ACC: Rod Owens
Donovan Varner helped change that.
His 1,047 yards last year were the most since Clarkston Hines recorded a school-record 1,149 yards in 1989.
Sean Renfree, who is expected to be the starting quarterback this fall, missed spring drills to recover from a torn ACL. He has since resumed throwing during seven-on-seven drills.
“I don’t think it’s really going to be an issue,” Varner said. “We’re going to miss Thad, but Sean Renfree is a great quarterback and he’s going to be able to carry the team. We’re not really worried about it at all.”
Varner conceded this year will be more difficult because opposing defenses now know who he is.
“They know we’re capable of making plays now,” he said. “I think it’s going to be a lot tougher.”
Especially since Varner isn’t the only wideout on the roster with big-play capabilities.
Varner, Conner Vernon and Austin Kelly combined for 174 pass receptions last fall -- more than any other trio in the ACC. The next closest was Wake Forest’s Devon Brown, Marshall Williams and Chris Givens, along with Florida State’s Rod Owens, Bert Reed and Jarmon Fortson. Both of those groups combined for 166 catches.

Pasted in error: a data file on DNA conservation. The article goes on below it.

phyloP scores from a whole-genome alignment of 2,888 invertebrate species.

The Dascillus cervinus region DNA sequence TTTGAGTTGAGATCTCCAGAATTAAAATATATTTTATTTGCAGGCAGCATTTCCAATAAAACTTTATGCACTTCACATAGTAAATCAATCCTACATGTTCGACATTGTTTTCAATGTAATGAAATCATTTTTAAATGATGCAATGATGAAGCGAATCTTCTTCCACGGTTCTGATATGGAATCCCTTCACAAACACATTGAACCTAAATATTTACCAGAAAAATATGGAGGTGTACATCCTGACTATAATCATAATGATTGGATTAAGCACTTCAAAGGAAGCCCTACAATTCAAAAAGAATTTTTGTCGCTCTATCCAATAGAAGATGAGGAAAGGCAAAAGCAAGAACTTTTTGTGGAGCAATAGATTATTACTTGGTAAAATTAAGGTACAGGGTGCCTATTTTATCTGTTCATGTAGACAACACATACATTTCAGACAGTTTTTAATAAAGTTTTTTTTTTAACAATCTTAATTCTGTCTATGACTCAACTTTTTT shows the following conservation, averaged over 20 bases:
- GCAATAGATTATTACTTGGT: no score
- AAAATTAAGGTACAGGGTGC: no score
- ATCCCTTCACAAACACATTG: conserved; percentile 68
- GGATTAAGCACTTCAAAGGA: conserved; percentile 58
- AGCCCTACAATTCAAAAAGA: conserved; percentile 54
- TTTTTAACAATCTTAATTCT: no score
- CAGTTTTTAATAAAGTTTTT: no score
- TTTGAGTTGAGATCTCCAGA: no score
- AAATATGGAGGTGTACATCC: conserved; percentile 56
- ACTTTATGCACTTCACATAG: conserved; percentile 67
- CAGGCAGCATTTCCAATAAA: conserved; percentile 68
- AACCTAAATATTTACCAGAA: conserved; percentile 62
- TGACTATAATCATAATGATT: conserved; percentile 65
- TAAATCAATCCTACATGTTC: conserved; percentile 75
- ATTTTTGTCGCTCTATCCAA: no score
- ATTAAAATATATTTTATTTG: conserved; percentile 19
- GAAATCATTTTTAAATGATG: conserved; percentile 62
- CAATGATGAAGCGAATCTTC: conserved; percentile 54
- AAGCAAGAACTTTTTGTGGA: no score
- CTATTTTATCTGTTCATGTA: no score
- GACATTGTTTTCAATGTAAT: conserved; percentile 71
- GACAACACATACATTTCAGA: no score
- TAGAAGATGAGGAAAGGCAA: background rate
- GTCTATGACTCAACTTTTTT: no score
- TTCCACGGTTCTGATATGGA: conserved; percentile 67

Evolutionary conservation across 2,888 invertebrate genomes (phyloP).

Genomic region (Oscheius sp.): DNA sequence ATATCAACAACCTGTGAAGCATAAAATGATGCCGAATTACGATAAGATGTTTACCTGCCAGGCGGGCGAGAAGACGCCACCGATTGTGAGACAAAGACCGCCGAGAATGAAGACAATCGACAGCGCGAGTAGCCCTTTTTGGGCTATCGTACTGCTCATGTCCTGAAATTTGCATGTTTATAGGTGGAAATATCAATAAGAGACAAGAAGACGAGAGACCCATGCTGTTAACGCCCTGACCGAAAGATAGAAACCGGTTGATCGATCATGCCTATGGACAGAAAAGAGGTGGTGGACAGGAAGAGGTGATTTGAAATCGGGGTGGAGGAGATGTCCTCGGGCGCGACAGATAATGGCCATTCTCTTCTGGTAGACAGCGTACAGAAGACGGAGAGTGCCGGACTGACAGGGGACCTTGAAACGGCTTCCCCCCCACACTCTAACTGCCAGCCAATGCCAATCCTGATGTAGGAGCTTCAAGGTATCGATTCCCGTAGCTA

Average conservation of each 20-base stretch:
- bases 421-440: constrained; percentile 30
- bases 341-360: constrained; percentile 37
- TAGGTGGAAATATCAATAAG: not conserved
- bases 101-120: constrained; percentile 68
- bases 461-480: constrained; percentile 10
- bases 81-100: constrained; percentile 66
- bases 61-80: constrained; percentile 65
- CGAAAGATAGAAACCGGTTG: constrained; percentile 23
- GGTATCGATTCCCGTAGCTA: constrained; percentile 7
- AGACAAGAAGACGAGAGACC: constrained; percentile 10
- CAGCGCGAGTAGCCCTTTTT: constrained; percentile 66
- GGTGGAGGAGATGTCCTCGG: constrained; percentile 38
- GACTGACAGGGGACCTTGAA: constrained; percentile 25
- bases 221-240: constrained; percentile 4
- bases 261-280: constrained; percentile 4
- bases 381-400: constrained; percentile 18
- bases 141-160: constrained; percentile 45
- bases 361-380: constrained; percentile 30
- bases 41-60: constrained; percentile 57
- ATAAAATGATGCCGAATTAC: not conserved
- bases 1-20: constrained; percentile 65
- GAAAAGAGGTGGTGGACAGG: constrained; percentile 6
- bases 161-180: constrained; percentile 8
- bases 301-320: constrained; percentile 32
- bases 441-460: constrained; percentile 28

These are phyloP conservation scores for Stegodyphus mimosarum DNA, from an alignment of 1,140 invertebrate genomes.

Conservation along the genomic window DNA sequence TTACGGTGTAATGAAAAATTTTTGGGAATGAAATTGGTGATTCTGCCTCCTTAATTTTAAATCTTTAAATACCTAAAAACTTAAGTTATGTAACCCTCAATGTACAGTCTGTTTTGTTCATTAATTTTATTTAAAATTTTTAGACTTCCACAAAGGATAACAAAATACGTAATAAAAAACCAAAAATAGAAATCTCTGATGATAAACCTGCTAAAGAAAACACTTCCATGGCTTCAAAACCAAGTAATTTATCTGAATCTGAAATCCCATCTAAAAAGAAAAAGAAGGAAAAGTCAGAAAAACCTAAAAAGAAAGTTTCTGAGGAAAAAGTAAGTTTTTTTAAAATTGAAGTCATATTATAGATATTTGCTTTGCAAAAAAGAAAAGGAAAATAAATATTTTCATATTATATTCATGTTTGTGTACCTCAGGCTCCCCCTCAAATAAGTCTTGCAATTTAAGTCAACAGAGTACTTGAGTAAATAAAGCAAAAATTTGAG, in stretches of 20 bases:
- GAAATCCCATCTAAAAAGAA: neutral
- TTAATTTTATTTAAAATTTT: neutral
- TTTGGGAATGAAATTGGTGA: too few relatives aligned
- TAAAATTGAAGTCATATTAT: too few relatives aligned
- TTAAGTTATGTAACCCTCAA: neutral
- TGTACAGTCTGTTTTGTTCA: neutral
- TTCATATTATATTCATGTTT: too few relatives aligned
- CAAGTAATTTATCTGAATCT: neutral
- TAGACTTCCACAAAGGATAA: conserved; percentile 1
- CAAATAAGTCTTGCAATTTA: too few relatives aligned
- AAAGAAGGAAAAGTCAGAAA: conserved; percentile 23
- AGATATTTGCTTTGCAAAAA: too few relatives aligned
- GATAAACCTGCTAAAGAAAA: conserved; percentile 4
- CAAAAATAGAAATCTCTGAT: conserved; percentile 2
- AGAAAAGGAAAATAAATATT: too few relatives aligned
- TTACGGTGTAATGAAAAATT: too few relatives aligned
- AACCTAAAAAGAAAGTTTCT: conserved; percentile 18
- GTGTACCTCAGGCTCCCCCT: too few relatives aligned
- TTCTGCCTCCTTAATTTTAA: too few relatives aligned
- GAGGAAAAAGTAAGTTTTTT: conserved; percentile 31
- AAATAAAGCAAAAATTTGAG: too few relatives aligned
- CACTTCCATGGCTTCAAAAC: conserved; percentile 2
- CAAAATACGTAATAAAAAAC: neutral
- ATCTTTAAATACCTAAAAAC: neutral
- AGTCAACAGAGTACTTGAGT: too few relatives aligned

“I think we’re definitely capable of making a bowl game," Varner said. "Our mentality is different. Our work ethic has risen a lot. I’m pretty confident in making a bowl this year. I see the younger guys stepping up, making big plays. The older guys, we have a lot more leaders this year. I just see a lot of confidence, more trash talking and more plays being made. I think that gives our team a lot of confidence.”
So does Varner and his surrounding cast of receivers.
2009 overall record: 7-6
2009 conference record: 4-4
Offense: 10, defense 6: punter/kicker 2
QB Christian Ponder, LG Rodney Hudson, C Ryan McMahon, WR Bert Reed, CB/PR Greg Reid, RB Jermaine Thomas, DE Markus White, LB Kendall Smith, LB Nigel Bradham, CB Ochuko Jenjie
CB Patrick Robinson, S Jamie Robinson, LB Dekoda Watson, WR Rod Owens
2009 statistical leaders (* returners)
Rushing: Thomas*(832 yards)
Passing: Ponder* (2,717 yds)
Receiving: Owens (729 yds)
Tackles: Bradham* (93)
Sacks: Watson (6)
Interceptions: J. Robinson, Jenjie* (4)
1. Tailor-made defense. We don’t know yet how much better it will be, but the new defensive scheme will create more playmaking opportunities under first-year coordinator Mark Stoops. The Noles will use more zone coverage and be more suited for the personnel. That should lead to some improvement.
2. Ponder will be 100 percent. He took every meaningful snap with the first team offense this spring and there didn’t seem to be a difference since he injured his shoulder last year. That means Florida State could have a Heisman contender this year.